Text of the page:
Since 2018, Figueroa Mountain Brewing in Buellton, California, has hosted an annual lager-focused festival called Lagerville—the next is scheduled for April 13, 2024—and the beers that breweries choose to pour there may offer some perspective on where lager is headed in the context of American craft.
Figueroa Mountain brewmaster Kevin Ashford, meanwhile, is among the most accomplished lager brewers in the country. Even if the brewery’s top three sellers are IPAs—hey, it’s California—the lagers are right there behind them. Among them is the Danish Red Lager, which we here at Craft Beer & Brewing Magazine® named one of our Best 20 Beers in 2022. The bronze, silver, and gold that Danish Red has won at the Great American Beer Festival are among 31 medals the brewery has won there since opening in 2010.
And just to underscore where Ashford’s thoughts often lie, his license plate says LAGERME. So, when he shares thoughts about where lager may be going, we listen.
Early editions of the Lagerville fest, he says, featured mostly pale lagers—pils, helles, and Mexican-style—with smaller percentages of dark lagers and hoppier things that were harder to classify. “Now, we’re looking at just an insane array of beers,” he says. “I was expecting a lot more pilsner, a lot more Mexican-inspired lagers, and we’re starting to see contemporary American lager that is just hoppy as all get out. You think you’re drinking IPAs.”
As a successful IPA brewer who’s also a fan of what lager yeast can do, he is, naturally, a fan of cold IPA. “It truly gives hops their best chance to stand up,” he says. “There’s nothing happening in fermentation. There’s no esters. There’s no phenols, there’s nothing that will clash with hops. It’s literally just a clean malt profile that rests against whatever hop picture you want to paint. … It gives you that perfect canvas to just interweave a wonderful hop blend over, and then you’re like, ‘Oh, that’s what hops smell like.’”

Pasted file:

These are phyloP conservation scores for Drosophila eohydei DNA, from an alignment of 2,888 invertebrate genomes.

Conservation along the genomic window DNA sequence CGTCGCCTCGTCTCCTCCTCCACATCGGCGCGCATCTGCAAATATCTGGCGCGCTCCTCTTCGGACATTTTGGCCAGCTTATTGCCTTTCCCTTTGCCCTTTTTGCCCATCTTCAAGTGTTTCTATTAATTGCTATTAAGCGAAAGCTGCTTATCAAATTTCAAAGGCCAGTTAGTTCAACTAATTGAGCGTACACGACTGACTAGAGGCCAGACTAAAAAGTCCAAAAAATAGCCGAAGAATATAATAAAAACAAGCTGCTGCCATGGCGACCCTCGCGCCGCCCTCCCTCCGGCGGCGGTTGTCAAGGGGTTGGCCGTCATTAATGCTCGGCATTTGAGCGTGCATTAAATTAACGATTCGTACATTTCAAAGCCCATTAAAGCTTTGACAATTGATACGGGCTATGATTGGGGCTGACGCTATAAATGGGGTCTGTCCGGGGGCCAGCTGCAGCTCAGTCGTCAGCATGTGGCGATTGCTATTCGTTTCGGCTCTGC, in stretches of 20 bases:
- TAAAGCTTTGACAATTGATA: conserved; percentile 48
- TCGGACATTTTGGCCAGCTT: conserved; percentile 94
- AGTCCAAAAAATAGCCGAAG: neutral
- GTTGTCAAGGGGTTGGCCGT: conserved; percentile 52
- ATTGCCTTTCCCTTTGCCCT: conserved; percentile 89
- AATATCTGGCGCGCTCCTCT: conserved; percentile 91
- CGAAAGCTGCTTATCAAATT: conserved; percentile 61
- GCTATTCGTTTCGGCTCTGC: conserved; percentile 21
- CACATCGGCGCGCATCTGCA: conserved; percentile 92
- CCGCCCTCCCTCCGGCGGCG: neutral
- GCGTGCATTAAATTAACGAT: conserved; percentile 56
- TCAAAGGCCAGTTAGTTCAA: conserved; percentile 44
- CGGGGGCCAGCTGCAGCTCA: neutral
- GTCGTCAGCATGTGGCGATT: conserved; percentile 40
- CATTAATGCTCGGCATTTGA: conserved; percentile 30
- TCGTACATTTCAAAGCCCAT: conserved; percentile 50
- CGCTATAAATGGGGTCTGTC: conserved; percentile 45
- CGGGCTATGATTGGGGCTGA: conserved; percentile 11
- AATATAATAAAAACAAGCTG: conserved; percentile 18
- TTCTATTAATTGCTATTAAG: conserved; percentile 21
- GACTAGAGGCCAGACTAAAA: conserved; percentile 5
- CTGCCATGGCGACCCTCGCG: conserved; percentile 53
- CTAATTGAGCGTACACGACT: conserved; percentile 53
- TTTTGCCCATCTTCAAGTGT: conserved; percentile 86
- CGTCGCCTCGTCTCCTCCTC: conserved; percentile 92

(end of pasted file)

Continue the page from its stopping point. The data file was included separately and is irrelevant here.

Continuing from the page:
(When it comes to which lager yeast, Figueroa Mountain has a clear preference: the Augustiner strain, which they get from BSI. Ashford describes it as “bulletproof”—it’s clean, showcasing the malt and hops; it doesn’t produce much diacetyl; and it can be re-pitched for many generations. It also takes mistakes well, he says—if someone crashes a tank too early, for example, the yeast is forgiving and can ferment as low as 42°F (6°C). “I’ve never seen a yeast that can do that,” he says. “I just can’t say enough good things about it.”)
Whether it’s cold IPA, West Coast pilsner, modernized IPL, or something else, Ashford says he believes that these cleanly fermented, hop-forward beers may be what get more craft drinkers and brewers into lagers.
“If you’re talking about a beer like contemporary pilsners, start with your fermentation, and get it to the point where you’re picking up nothing except for hop aroma,” Ashford says. “But now, with what people are doing in IPAs, I’m seeing some of the most aromatic beers I’ve ever tasted, and they’re starting to translate into lager. And that, in turn, is getting people interested in lager beer. That is very exciting to me.”
Figueroa Mountain brews a collaboration beer for the festival every year—it’s called, simply, Lagerville. The 2022 version was a West Coast pilsner brewed with There Does Not Exist in San Luis Obispo and Bavaria’s Maisel & Friends. For that beer, they were able to get hold of some Anchovy hops from Segal Ranch in Yakima. Those hops brought some candied melon and lemon-citrus notes that played well with the El Dorado and Mosaic over a single-decocted, Idaho pilsner base.
Segal, incidentally, is the farm that first planted experimental hop 56013—later known as Cascade—in 1968 before it gained real traction in the early 1970s. It was a pivotal moment in the history of American brewing, and Ashford likens the widening intersection of lager and American hops to another one of those moments.
“People were drinking Cluster beers wondering what else was out there,” he says. “And then you had the Ken Grossmans, the Fritz Maytags, the people saying, ‘What about this?’ And then you have Vinnie Cilurzo down the line, ‘But what about this?’ So, I’m waiting for the ‘what about this’ moments because they keep coming, and we’re seeing it change on a daily basis. And Lagerville is just one drop in the pond of that world.”
More broadly, Ashford says he’s excited about seeing craft brewers shifting more recently toward lagers and classic styles.
“I’m seeing embracing of classic styles from some of the best brewers that I know, while they’re still doing all these other incredible beers that draw the masses—hazy IPAs, fruit, all that stuff—but they can still nail these classic styles,” he says. “That gives you that wonderful foundation. … And now, we’re starting to see the influence of these really creative brewers on lager.”
For much more about Figueroa Mountain and their plan for growth—by leaning into highly approachable beers and a relentless approach to quality—look for our case study in the upcoming Fall issue of the Brewing Industry Guide. Subscribe here.